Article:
“You are not only putting your life in jeopardy, you are” also endangering rescuers, he said.
The dam was stabilized by Tuesday morning, and no further evacuations were planned, but risk assessments will continue, WRAL-TV reported.
Drownings after driving onto flooded roads
One person died in Lumberton after being shot by a sergeant with the North Carolina State Highway Patrol, authorities said.
According to a news release from the state patrol, the sergeant and two Robeson County sheriff’s deputies were conducting search and rescue operations at 10 a.m. Monday when they encountered a man in a flooded section of town.
The man “became hostile towards the officers and displayed a handgun. After observing the handgun, the sergeant shot the man, who succumbed to his injuries,” the release said.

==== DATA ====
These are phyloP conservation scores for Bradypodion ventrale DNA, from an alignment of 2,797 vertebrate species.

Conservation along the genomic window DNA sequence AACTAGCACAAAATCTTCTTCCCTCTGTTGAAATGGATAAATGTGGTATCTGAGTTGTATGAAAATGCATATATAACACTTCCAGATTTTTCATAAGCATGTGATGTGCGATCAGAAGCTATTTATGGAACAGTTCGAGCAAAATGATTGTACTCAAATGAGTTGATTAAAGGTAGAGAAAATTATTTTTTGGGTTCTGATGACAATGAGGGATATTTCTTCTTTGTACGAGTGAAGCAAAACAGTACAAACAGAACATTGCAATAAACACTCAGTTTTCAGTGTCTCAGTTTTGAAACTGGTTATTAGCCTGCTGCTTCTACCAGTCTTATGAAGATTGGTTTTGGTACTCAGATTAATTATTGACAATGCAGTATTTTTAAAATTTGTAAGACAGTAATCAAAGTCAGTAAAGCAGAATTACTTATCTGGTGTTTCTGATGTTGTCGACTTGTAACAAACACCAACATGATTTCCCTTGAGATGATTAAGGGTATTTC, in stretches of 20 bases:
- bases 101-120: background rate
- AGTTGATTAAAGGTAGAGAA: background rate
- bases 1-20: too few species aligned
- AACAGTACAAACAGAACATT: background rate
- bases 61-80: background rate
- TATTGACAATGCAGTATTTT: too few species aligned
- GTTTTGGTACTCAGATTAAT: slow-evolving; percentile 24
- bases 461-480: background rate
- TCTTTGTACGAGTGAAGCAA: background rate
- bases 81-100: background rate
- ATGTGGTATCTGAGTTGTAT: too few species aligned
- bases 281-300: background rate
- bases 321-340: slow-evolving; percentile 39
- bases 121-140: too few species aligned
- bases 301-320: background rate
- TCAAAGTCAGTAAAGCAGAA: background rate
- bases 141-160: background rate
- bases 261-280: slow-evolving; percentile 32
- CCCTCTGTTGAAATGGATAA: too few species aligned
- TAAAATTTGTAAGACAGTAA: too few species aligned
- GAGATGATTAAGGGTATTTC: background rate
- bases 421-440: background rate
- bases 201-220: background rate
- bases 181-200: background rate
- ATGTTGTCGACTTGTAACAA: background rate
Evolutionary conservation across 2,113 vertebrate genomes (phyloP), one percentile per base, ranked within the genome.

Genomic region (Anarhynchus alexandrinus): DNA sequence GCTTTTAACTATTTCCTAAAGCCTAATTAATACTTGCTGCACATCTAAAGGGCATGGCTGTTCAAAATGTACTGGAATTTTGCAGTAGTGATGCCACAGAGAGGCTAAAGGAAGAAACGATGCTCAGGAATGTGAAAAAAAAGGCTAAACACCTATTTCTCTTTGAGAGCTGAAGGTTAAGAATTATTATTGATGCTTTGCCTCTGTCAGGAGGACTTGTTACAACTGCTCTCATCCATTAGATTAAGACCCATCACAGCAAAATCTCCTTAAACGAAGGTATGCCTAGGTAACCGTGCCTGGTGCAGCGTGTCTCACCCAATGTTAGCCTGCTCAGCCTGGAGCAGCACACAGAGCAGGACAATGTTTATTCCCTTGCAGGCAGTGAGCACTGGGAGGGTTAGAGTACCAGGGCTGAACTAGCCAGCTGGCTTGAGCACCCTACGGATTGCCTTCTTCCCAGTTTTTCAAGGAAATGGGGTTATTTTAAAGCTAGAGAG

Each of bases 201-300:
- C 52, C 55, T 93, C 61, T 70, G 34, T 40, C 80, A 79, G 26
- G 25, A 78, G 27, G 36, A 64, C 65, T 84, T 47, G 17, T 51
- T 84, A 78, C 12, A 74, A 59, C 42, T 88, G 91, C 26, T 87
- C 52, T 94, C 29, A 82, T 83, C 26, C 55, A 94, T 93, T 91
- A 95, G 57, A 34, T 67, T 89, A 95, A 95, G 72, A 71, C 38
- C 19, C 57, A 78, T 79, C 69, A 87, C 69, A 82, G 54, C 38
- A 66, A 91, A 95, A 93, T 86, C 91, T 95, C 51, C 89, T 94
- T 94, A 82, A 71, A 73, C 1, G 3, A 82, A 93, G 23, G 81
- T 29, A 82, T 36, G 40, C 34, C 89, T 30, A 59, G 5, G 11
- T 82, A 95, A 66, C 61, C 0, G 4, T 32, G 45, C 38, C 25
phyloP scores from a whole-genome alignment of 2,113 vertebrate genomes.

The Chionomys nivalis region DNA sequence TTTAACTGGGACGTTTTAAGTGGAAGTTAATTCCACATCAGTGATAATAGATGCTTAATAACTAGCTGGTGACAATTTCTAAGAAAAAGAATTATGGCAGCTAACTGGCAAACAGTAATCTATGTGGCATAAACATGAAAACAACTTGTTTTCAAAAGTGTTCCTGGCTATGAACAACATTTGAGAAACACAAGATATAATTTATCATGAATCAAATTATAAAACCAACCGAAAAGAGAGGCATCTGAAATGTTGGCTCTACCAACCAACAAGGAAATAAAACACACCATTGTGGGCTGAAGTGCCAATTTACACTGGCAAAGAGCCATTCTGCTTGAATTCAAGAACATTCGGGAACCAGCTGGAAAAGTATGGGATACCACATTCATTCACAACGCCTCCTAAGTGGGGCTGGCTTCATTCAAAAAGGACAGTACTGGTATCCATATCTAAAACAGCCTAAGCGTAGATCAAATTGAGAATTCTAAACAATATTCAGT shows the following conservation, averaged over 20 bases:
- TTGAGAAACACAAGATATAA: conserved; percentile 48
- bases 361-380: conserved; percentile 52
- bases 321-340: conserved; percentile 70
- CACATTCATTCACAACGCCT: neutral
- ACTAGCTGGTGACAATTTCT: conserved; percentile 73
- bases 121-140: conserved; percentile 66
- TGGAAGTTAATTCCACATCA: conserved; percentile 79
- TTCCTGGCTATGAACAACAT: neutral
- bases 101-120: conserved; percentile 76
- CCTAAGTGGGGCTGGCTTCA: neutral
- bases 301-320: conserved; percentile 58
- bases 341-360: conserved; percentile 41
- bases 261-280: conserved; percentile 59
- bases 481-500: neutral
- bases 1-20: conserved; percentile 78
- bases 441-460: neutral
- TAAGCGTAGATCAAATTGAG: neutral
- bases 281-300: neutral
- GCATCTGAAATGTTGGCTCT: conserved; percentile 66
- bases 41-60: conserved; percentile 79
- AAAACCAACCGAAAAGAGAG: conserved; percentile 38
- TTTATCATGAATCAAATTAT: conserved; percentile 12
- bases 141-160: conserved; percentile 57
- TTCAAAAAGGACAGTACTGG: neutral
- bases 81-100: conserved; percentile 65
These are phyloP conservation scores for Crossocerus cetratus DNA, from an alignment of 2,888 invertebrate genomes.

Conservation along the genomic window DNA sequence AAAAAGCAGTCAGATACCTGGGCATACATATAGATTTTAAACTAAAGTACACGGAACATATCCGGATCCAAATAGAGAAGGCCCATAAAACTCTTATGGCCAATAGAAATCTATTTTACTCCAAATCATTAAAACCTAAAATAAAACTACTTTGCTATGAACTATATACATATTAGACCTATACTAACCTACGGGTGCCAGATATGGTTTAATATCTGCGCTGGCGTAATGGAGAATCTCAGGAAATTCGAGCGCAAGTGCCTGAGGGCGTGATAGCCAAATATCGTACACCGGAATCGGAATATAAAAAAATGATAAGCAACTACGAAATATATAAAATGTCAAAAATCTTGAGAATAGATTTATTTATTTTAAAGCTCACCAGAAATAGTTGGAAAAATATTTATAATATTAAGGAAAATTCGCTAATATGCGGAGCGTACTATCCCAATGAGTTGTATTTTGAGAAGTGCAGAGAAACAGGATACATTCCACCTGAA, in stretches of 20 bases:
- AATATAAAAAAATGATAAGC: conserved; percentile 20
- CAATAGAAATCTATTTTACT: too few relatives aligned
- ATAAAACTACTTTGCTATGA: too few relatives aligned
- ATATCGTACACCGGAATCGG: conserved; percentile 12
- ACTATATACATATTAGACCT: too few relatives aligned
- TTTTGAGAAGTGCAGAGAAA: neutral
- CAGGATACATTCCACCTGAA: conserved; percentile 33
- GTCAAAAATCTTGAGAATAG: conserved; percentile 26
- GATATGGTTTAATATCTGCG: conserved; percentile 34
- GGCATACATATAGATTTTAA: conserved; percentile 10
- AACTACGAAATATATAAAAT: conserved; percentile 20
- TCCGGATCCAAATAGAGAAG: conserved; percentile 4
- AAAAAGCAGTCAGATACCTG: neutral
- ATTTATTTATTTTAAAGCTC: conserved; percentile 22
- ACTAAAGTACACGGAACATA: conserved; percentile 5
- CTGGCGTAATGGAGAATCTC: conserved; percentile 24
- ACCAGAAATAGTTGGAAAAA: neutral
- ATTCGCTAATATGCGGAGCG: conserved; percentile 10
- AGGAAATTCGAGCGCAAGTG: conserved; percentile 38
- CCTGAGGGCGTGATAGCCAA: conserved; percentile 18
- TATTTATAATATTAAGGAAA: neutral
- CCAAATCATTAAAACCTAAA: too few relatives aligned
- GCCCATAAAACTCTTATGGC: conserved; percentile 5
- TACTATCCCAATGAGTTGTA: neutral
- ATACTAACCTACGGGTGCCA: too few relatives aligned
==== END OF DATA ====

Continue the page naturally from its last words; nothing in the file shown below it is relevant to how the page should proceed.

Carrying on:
The trooper, identified as J. F. Hinson, has been placed on administrative duties, the patrol said. The State Bureau of Investigation is investigating the shooting. The slain person has not been identified.
Some of North Carolina’s fatalities included victims who drowned after driving onto flooded roads.
McCrory stressed Tuesday that many roads remain flooded and impassable, including a stretch of Interstate 95 near Cumberland. He urged people not to drive through high water.
“I’m distraught about the loss of life. … Our priority is to make sure we have no more loss of life.”
Florida reported four deaths from Matthew, and Georgia and South Carolina reported three each.
The US deaths came after Matthew devastated parts of the Caribbean, killing more than 300 people in Haiti, said Paul Altidor, Haitian ambassador to the United States. Others report much higher death tolls in that impoverished country.